Symantec’s surprise announcement this week that it had agreed to acquire Blue Coat Systems for a whopping $4.65 billion in cash led to much discussion about how the purchase will affect the beleaguered antivirus giant, which has experienced well-documented struggles and setbacks in recent years. But there’s been much less focus on Blue Coat — how the company arrived at this point, and how much its investments in cloud security, specifically the cloud access security broker space, have benefited Blue Coat.
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First, let’s go back in time and look at some numbers. During Blue Coat’s last full fiscal year as a public company (ended April 30th, 2011), the company posted was $487 million in revenue. In the announcement for its FY 2011 financials, then-CEO Mike Borman didn’t mince words about the disappointment around those results. “I am not satisfied with our revenue performance, as we did not deliver the top-line results that I believe we are capable of,” he said.
Later that year, private equity firm Thoma Bravo acquired Blue Coat for $1.3 billion. At that point, Blue Coat’s focus was on the WAN optimization market (Borman highlighted the company’s MACH5 technology and PacketShaper products as bright spots in the otherwise lackluster FY 2011 results) rather than cloud security. Fast forward to March of 2015, and Thoma Bravo sold Blue Coat to Bain Capital for $2.4 billion (Thoma Bravo reportedly had talks to sell the company to Raytheon the previous year).
Fast forward again to this month, and Bain sold Blue Coat for almost twice what it had paid for the company about a year earlier. So what changed over those 15 months? Blue Coat has obviously strengthened its presence in the web security gateway market in recent years (the company is routinely listed as a market leader by analyst firms such as Gartner and IDC). But the vendor also made some aggressive acquisitions of its own last year in the CASB market, starting with the purchase of Perspecsys, a startup based in McLean, Va., in July (terms of the deal were not disclosed). And just a few months later, Blue Coat acquired another CASB startup, paying $280 million for San Jose-based Elastica. And Blue Coat isn’t the only company getting in on the CASB market, as Microsoft bought Adallom for a reported $320 million.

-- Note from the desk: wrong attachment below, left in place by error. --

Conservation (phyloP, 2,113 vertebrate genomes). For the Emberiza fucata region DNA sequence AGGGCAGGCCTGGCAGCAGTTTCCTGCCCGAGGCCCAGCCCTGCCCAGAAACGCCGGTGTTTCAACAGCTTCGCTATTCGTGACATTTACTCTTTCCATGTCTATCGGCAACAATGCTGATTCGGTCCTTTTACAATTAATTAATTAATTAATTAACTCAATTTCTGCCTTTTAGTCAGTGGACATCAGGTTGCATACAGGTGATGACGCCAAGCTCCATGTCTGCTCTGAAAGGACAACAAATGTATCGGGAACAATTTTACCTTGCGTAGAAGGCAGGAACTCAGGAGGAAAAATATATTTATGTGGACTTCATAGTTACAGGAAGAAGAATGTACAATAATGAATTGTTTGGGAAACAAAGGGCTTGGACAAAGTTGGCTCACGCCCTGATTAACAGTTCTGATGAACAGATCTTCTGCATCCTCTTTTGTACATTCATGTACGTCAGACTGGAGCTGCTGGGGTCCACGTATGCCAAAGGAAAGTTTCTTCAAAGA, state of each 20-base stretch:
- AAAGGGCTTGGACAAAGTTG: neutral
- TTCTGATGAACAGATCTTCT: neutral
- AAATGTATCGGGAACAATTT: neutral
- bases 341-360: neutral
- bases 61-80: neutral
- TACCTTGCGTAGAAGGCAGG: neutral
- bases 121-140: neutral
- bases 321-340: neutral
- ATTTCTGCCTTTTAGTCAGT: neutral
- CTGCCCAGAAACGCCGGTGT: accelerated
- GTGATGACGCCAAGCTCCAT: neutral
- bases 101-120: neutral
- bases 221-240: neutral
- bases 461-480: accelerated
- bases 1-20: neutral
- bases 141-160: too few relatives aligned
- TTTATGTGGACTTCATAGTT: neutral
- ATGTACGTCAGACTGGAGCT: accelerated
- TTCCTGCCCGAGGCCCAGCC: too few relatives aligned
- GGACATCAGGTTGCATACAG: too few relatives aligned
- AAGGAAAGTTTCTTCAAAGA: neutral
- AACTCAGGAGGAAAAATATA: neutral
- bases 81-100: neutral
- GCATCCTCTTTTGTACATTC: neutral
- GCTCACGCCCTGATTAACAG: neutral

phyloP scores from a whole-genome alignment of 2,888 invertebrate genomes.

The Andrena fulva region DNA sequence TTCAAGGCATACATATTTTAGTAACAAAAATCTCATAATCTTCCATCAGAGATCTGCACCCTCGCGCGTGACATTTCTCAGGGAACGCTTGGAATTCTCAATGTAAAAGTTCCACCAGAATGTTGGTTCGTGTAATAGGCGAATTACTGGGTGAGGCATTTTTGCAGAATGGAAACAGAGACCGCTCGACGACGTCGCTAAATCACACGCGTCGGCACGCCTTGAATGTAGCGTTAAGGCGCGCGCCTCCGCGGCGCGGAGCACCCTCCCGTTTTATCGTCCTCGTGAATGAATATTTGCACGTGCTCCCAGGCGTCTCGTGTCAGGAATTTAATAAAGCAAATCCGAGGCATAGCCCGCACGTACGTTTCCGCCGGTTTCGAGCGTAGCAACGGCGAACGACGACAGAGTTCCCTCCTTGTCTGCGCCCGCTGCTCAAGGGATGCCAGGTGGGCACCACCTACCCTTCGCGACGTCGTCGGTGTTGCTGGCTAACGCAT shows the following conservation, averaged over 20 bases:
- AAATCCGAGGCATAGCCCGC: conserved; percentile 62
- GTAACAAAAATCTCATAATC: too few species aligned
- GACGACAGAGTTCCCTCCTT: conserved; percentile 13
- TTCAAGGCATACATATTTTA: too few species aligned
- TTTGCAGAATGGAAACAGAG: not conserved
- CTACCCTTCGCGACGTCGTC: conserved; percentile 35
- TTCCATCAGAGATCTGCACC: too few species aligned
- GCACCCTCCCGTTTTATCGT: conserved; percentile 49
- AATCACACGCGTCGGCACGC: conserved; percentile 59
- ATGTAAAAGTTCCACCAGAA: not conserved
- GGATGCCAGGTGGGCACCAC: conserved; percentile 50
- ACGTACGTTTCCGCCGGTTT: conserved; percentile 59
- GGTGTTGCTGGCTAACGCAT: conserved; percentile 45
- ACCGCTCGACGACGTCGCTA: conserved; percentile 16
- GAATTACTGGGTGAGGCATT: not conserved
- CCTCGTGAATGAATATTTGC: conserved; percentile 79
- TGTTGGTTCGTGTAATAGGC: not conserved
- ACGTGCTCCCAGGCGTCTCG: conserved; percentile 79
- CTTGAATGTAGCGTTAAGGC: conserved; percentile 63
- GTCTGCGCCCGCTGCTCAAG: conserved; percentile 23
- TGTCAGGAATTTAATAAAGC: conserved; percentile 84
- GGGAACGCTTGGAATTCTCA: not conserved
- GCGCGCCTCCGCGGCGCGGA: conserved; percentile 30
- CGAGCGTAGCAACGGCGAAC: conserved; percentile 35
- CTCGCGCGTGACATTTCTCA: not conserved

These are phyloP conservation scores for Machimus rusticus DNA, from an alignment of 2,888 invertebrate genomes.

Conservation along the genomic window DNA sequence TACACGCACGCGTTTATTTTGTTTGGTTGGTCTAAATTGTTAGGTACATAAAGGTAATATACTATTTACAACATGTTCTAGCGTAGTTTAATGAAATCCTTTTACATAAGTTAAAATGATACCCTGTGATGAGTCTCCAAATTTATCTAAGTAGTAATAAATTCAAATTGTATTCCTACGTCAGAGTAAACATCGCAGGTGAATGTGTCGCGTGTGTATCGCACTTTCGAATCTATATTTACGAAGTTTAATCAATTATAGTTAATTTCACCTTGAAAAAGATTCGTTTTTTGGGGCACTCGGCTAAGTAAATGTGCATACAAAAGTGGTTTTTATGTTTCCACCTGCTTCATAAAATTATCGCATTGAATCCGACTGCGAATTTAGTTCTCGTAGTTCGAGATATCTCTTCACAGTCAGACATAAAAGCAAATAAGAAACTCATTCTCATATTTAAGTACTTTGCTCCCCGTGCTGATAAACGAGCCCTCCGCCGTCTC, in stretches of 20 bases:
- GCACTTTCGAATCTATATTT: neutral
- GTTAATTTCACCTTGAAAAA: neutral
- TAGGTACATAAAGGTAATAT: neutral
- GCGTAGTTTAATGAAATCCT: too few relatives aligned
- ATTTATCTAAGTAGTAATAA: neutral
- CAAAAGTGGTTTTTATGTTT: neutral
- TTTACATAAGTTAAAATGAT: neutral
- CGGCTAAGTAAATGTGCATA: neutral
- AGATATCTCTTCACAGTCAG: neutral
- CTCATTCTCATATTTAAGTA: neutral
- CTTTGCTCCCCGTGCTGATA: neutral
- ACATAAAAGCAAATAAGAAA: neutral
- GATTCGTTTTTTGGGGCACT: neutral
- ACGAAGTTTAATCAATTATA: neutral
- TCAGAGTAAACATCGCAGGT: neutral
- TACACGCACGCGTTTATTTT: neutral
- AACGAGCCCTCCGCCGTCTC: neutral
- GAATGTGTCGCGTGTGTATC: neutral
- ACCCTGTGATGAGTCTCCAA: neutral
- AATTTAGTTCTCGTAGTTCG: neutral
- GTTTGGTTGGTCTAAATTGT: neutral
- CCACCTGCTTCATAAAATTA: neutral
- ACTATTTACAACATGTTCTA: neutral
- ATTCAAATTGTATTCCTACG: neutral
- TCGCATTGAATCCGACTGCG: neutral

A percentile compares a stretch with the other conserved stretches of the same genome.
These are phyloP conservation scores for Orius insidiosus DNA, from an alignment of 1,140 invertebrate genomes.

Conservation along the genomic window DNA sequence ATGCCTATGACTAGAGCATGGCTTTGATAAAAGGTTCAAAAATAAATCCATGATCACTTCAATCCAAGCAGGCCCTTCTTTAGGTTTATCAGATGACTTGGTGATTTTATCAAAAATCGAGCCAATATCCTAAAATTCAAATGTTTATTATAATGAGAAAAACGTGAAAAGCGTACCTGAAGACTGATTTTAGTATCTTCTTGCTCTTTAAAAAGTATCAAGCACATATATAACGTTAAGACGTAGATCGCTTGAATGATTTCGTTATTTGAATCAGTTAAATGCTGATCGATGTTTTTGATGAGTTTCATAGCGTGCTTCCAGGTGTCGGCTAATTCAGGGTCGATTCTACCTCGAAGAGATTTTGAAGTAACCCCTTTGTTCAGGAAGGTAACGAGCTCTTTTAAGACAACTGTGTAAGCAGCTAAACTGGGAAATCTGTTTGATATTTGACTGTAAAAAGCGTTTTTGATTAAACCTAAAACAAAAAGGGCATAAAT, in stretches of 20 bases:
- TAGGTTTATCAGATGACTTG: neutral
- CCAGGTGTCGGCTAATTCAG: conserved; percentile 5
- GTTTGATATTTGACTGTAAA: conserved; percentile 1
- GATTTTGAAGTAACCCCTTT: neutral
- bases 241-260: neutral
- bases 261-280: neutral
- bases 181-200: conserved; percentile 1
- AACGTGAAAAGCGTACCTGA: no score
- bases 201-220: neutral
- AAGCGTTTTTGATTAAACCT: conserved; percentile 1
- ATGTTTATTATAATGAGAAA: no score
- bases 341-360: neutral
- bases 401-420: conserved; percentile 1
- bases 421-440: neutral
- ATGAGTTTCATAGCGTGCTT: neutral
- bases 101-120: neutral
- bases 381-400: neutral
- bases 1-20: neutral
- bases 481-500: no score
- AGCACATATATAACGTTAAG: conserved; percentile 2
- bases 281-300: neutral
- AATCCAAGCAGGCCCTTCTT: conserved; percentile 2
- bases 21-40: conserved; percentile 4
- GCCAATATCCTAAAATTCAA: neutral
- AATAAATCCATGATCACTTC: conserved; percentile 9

Why did Blue Coat acquire two CASBs? As Blue Coat COO Michael Fey explained to SearchCloudSecurity last year, Elastica and Perspecsys had distinctly different approaches to the CASB model. Perspecsys offered patented tokenization technology to protect corporate data moving to and from cloud applications, while Elastica’s platform concentrates on SaaS monitoring and usage analysis. Blue Coat began integrating both CASB offerings with its web security gateway products under the company’s “Cloud Generation Gateway” strategy.
Both acquisitions appear to have benefited the company, which is now seen as a leader in the CASB space. Several analysts have applauded the move as a way to bolster Symantec’s presence in the cloud security market. Barron’s, for example, noted that while 80% of Blue Coat’s revenue comes from the slower-growing web security gateway market while the remaining 20% comes from the “more promising” CASB space.
It’s impossible to determine how much value the CASB deals have added to Blue Coat, as the company is privately held. But clearly Blue Coat has become a hotter commodity than it was when the company changed owners last year; it’s worth noting that less than two week before Symantec paid $4.65 billion for the company, Blue Coat announced plans for an IPO (according to Business Insider, the company filed its IPO plans under the JOBS Act, which allows smaller businesses to file for IPOs privately with the SEC). But Symantec — apparently sensing some urgency — snatched up Blue Coat before the IPO could take place.
Time will tell if the acquisition turns out to be a success, let alone the transformational move Symantec needs to move beyond its legacy antivirus business. For now, however, it looks like the CASB acquisitions were lucrative investments Blue Coat, and I’d expect interest in the market from IT vendors and enterprises alike to continue to grow.